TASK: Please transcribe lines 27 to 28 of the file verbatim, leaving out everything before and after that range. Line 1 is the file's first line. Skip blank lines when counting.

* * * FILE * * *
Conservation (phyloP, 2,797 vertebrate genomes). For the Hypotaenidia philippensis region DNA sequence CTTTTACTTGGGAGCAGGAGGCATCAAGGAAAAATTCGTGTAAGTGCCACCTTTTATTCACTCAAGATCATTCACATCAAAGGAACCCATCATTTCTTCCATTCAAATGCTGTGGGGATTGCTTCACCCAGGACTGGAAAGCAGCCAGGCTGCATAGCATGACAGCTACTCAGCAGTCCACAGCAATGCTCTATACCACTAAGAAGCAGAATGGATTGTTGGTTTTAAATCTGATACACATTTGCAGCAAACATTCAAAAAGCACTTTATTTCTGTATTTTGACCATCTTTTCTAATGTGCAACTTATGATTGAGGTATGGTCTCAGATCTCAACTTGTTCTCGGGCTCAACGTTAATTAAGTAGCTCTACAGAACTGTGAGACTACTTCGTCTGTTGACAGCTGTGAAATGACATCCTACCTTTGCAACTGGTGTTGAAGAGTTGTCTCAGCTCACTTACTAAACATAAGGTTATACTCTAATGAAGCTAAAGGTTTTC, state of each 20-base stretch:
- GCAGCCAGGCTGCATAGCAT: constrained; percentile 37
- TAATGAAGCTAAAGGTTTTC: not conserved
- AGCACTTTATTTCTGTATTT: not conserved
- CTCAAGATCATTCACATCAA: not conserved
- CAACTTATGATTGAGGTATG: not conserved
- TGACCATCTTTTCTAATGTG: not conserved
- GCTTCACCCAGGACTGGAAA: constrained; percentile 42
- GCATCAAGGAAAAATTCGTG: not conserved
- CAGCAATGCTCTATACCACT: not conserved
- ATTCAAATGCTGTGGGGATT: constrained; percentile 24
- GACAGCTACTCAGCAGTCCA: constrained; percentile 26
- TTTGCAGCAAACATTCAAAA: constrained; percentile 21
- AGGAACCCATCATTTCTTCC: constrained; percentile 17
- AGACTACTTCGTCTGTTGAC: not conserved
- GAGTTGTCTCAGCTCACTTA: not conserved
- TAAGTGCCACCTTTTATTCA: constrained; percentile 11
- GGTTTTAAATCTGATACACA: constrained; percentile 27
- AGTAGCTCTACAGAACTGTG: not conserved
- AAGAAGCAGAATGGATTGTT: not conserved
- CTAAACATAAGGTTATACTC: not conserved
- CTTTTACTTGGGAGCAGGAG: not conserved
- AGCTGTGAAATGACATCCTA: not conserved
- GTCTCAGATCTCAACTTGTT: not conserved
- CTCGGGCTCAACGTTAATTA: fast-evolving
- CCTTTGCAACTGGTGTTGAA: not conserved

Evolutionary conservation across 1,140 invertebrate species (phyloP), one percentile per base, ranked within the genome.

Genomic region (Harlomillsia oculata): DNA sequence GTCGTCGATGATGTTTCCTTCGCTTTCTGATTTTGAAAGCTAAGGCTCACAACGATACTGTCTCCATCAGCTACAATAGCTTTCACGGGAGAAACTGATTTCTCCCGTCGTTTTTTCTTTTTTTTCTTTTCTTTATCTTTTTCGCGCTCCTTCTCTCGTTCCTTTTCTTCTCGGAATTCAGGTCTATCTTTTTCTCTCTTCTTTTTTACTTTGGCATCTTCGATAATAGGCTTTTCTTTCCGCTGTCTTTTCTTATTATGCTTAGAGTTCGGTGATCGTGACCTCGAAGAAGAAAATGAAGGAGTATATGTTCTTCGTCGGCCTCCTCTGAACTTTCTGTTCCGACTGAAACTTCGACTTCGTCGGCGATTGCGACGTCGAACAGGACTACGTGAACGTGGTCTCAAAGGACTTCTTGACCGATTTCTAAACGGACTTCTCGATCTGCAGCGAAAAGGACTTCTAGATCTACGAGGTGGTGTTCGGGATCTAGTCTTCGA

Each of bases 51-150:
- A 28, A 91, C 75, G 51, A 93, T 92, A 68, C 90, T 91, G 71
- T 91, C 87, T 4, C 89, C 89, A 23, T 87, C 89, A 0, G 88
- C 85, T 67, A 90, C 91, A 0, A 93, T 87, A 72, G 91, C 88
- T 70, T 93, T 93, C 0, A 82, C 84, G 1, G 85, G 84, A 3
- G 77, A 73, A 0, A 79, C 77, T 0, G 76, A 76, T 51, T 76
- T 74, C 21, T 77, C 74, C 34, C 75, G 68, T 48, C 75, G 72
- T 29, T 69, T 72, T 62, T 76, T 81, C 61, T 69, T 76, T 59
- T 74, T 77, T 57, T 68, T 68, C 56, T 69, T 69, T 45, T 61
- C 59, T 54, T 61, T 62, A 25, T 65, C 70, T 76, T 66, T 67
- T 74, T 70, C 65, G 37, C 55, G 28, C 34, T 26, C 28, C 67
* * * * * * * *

Evolutionary conservation across 1,140 invertebrate species (phyloP), one percentile per base, ranked within the genome.

Genomic region (Harlomillsia oculata): DNA sequence GTCGTCGATGATGTTTCCTTCGCTTTCTGATTTTGAAAGCTAAGGCTCACAACGATACTGTCTCCATCAGCTACAATAGCTTTCACGGGAGAAACTGATTTCTCCCGTCGTTTTTTCTTTTTTTTCTTTTCTTTATCTTTTTCGCGCTCCTTCTCTCGTTCCTTTTCTTCTCGGAATTCAGGTCTATCTTTTTCTCTCTTCTTTTTTACTTTGGCATCTTCGATAATAGGCTTTTCTTTCCGCTGTCTTTTCTTATTATGCTTAGAGTTCGGTGATCGTGACCTCGAAGAAGAAAATGAAGGAGTATATGTTCTTCGTCGGCCTCCTCTGAACTTTCTGTTCCGACTGAAACTTCGACTTCGTCGGCGATTGCGACGTCGAACAGGACTACGTGAACGTGGTCTCAAAGGACTTCTTGACCGATTTCTAAACGGACTTCTCGATCTGCAGCGAAAAGGACTTCTAGATCTACGAGGTGGTGTTCGGGATCTAGTCTTCGA